A minke whale seen breaching multiple times on Sunday with its mouth open, revealing the baleen plates it uses to filter plankton, has been a widely-discussed topic on social media.
Mostly because this type of behavior is so rare, but also because it was captured in a photo sequence.
Slater Moore was working on the Ocean Explorer out of Newport Beach in Southern California. The captain was headed toward a blue whale in the distance, but as a photographer Moore knew to keep his camera ready.
Suddenly, off to the right, the minke whale launched almost completely out of the water.
Moore missed the initial breach, but the small whale then breached nine more times, each time a little farther from the boat.
There were nearly 100 passengers on board, and all seemed to be in awe.
"Everybody was freaking out; it was insane," Moore recalled. "Nobody had ever seen anything like that."
Minke whales, which average about 26 feet in length, occasionally breach but are not known for this type of behavior, as humpback whales are.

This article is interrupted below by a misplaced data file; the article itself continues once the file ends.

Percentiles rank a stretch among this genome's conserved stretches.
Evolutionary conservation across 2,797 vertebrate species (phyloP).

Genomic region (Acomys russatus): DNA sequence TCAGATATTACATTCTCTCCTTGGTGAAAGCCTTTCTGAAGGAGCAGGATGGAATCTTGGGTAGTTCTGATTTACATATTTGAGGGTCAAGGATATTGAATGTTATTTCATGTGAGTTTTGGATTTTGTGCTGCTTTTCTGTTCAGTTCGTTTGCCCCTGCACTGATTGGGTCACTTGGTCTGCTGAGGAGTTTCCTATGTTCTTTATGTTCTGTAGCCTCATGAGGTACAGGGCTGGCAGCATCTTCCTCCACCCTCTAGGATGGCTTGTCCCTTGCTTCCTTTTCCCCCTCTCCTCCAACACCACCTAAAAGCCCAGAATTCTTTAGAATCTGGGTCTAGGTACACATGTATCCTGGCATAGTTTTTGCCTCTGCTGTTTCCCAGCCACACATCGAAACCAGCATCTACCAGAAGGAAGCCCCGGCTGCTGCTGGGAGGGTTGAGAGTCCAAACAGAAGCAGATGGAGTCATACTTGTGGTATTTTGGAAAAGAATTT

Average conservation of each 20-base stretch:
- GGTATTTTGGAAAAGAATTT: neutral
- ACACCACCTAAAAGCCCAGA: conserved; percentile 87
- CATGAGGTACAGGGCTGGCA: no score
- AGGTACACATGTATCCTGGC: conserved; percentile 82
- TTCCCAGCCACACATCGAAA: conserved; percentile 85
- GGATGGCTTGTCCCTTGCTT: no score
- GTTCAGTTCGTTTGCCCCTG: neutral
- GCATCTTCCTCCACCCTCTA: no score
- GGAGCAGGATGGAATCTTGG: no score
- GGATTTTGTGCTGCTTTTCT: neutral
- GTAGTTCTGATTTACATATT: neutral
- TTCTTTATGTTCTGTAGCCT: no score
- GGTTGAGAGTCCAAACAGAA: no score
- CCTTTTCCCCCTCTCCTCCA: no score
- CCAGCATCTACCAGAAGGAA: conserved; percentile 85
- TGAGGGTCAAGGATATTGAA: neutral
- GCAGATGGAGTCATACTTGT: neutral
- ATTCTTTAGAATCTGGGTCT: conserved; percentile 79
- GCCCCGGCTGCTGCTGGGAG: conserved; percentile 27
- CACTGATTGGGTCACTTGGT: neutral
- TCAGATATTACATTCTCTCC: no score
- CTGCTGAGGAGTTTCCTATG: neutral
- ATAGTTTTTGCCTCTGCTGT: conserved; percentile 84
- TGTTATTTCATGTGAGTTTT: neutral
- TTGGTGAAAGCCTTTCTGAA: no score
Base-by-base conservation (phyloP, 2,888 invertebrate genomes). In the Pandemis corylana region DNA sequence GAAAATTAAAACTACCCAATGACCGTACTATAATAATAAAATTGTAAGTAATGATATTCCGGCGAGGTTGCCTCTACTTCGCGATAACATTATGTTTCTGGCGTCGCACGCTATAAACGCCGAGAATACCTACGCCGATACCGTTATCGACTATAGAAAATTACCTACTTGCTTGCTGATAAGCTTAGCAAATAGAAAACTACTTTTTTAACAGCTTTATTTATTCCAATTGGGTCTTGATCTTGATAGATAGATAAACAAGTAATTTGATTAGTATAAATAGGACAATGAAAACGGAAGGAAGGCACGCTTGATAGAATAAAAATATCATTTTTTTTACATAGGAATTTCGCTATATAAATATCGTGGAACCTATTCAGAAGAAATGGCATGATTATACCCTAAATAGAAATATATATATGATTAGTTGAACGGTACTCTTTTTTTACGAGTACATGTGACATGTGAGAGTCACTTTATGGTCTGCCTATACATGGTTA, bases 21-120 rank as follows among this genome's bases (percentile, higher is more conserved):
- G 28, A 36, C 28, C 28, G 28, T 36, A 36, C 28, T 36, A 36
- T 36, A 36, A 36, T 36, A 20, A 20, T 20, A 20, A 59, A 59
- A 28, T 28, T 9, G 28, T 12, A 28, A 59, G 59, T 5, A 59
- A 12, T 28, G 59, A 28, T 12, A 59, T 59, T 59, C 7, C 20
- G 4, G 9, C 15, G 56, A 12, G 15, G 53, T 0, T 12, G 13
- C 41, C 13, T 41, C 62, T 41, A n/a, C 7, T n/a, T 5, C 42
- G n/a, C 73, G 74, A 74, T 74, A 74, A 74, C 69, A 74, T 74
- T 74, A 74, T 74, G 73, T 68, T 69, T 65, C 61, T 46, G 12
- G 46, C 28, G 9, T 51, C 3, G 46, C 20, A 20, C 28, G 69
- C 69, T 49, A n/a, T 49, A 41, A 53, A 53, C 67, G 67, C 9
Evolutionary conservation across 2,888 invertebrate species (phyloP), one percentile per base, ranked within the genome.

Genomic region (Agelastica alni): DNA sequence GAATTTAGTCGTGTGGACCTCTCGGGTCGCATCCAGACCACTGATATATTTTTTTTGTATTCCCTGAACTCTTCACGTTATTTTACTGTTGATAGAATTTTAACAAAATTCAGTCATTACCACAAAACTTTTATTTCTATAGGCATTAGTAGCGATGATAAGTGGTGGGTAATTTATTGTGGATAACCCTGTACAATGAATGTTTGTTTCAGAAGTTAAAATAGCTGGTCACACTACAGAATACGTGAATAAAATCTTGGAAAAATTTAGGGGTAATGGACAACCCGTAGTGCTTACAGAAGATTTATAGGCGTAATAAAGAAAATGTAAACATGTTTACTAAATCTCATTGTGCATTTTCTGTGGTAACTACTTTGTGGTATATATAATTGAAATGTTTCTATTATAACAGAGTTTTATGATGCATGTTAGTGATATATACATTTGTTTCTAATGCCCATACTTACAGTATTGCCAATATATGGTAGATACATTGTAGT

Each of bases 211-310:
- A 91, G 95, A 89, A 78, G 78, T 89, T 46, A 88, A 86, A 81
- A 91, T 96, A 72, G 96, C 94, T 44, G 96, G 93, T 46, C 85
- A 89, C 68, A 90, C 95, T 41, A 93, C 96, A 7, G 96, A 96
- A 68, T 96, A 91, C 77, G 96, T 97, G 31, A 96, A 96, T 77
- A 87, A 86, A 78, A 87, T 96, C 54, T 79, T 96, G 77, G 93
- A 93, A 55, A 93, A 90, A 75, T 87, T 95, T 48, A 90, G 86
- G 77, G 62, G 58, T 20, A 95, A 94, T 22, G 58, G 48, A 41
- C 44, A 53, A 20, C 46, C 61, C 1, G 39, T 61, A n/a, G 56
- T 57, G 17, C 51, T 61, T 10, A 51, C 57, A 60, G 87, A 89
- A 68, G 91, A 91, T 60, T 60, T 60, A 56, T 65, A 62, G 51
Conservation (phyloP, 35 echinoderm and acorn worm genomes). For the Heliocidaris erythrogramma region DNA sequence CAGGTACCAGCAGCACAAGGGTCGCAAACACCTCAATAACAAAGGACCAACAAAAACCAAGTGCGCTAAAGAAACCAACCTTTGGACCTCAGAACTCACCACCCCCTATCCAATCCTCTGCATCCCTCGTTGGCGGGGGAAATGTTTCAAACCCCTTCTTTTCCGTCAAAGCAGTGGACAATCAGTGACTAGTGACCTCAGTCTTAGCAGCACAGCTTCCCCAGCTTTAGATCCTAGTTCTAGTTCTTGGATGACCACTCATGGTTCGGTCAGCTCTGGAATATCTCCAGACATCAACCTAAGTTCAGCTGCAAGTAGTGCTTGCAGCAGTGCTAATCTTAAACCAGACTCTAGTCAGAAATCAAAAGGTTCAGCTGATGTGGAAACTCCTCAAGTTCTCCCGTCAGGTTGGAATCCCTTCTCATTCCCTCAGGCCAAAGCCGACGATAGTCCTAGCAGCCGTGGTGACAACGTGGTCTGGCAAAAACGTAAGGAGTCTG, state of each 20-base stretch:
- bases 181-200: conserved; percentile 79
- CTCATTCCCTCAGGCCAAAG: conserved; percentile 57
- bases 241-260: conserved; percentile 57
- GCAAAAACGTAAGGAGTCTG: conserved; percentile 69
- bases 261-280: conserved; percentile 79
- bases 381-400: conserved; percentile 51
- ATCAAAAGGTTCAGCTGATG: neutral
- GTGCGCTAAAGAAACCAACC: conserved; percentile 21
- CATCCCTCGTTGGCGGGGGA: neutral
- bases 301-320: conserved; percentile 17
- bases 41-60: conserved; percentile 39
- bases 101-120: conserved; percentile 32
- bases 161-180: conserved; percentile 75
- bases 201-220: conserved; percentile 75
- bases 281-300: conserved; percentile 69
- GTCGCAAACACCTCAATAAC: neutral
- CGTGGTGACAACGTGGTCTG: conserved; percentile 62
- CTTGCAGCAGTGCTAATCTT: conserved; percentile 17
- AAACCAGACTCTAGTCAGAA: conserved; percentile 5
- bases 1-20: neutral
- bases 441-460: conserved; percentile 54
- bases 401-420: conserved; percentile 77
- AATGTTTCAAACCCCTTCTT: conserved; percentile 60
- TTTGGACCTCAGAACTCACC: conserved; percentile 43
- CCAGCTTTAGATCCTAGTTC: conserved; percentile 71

They’ve been seen lunge-feeding in a behavior sometimes referred to as "breach-feeding," which involves thrust upward while intaking surface krill or schooling fish.
But this minke was not feeding--it's throat pleats are not distended--and it was fully breaching, with mouth agape. It closed its mouth just before re-entry.
Someone on Facebook joked that it might have been feeding on low-flying pelicans.
Experts chimed in, too, but could not explain the behavior, except to guess it might have been purely for enjoyment.
"They breach because they can," stated Jonathan Stern, a minke whale researcher.
"I am intrigued by the final little splash of water coming out of the closing mouth ... lovely ... and she closed it before landing," Tscherter continued. "I don't think it's related to feeding."
The researcher said this could be a type of "display" or "play" behavior, but said that would have been more likely if there had been other minke whales in the area, and there were not.
"Finally, all I can come up with is that it is a specific behavior of this individual ... for whatever reason ... so it might give it extra fun to open the mouth."
For Moore and the passengers aboard the Ocean Explorer, it doesn't matter why the minke made like a missile over and over again, only that it happened--because it was a phenomenon they probably will never witness again.
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